Asteroid didn't kill dinosaurs - soot did

According to the new hypothesis, when the asteroid struck, a significant amount of soot was released and spread globally, causing a long period of darkness. Photo / Supplied
According to the new hypothesis, when the asteroid struck, a significant amount of soot was released and spread globally, causing a long period of darkness. Photo / Supplied

It has been a widely accepted theory that an asteroid caused the extinction of dinosaurs 66 million years ago.

But the question has always remained: how exactly did the asteroid wipe out most of life on earth?

Researchers at Tohoku University in Japan say they've found an explanation to why dinosaurs were wiped out, but other ancient animals lived on.

The theory, which was a joint study by the university and the Japan Meteorological Agency's Meteorological Research Institute, concluded that aerosol-soot in the air caused by the asteroid led to major climate changes which in turn led to the mass extinction of life 66 million years ago.

The team, led by Tohoku University Professor Kunio Kaiho, conducted the study by examining earth samples from Haiti and Spain - somewhere close to the crater of the asteroid, also known as the Chicxulub impactor, and somewhere far.

They discovered that both samples of the sedimentary organic molecules contained "combusted organic molecules showing high energy".

This is what they believed to be the soot.

The researchers then calculated the amount of soot in the stratosphere to estimate the global climate changes caused by the "strong, light absorbing aerosol".

Earlier scientific theories proposed that dust from the asteroid impact had blocked the sun and caused the mass extinction.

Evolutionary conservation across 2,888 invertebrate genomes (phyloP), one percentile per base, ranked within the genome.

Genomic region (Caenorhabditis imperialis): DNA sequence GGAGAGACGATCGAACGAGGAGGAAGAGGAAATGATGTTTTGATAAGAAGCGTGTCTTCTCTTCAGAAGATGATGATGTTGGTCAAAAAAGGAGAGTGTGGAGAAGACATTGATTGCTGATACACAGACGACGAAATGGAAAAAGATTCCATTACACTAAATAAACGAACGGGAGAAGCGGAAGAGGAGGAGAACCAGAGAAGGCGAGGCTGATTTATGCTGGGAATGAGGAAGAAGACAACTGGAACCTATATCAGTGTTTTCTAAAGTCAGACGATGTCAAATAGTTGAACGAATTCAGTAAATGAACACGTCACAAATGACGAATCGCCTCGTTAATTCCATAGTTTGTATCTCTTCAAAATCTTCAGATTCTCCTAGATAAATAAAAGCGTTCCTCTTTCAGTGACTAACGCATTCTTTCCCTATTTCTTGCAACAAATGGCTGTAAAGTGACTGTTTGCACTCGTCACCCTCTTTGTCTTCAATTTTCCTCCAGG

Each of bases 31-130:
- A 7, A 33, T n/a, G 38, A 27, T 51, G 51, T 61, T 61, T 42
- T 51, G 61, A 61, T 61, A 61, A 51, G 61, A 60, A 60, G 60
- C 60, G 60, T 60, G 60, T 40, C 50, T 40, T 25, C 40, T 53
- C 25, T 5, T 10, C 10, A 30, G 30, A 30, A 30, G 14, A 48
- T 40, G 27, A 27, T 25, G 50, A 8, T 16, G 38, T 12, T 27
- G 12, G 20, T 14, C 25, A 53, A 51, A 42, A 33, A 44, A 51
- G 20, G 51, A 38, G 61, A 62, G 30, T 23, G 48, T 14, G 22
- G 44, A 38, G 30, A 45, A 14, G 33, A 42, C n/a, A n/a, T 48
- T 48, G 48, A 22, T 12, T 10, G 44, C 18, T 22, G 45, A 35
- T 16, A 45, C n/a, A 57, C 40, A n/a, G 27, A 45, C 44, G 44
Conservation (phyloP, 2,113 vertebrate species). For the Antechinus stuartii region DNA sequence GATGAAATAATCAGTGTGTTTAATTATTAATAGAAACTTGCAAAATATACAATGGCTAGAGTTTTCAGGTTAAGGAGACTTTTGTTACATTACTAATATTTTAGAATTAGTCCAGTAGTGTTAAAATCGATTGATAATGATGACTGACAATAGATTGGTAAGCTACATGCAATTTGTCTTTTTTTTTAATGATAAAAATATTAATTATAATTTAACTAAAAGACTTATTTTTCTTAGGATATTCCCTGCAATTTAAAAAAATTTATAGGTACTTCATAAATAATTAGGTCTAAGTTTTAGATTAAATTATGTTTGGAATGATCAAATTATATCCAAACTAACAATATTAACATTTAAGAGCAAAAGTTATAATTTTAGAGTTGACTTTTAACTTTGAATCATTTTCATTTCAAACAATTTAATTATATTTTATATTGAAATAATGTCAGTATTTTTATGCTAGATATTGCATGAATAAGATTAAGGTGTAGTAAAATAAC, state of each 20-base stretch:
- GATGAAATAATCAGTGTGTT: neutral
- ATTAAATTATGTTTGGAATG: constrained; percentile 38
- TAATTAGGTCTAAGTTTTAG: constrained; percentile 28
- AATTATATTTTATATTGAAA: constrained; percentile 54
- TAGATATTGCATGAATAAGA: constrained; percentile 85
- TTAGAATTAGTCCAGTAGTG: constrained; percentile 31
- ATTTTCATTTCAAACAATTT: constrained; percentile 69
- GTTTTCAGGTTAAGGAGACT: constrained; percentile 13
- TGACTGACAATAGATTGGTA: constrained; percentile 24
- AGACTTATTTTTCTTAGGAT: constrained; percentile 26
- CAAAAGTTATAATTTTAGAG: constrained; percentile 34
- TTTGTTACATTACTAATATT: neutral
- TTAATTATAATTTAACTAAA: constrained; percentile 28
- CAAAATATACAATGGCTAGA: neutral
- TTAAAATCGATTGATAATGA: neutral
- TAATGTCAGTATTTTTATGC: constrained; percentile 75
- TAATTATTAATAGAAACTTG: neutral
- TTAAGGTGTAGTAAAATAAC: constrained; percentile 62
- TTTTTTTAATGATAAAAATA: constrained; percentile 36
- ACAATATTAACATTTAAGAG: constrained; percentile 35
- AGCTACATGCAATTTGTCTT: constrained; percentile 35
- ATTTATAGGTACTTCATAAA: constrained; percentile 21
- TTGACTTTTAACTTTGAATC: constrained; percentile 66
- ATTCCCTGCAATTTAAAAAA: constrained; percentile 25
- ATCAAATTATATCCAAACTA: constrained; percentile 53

But Prof Kaiho's team disagree, having said it's unlikely the dust could have lingered in the air long enough to cause extinction.

"If this had occurred, crocodilians and various other animals would have also gone extinct," Prof Kaiho's team said.

According to the new hypothesis, when the asteroid struck the oil-rich area of Chicxulub in the Yucatán Peninsula, Mexico, a significant amount of soot was released and spread globally, causing a long period of darkness.

This then caused "colder climates at mid-high latitudes, and drought with milder cooling at low latitudes on land ... in turn led to the cessation of photosynthesis in oceans in the first two years, followed by surface-water cooling in oceans in subsequent years", Kaiho's team reported.

The rapid pace of these climate changes are what the researchers are saying explains the extinction of dinosaurs but the survival of 90 per cent of the ocean life in the Cretaceous period.

Prof Kaiho's team also explained that other creatures may have survived the aftermath of the asteroid by hiding themselves underground.

And as for sea creatures - there was a significant change to the temperature of the surface of the water, but deep down, there was very little change so most underwater animals survived.

- news.com.au

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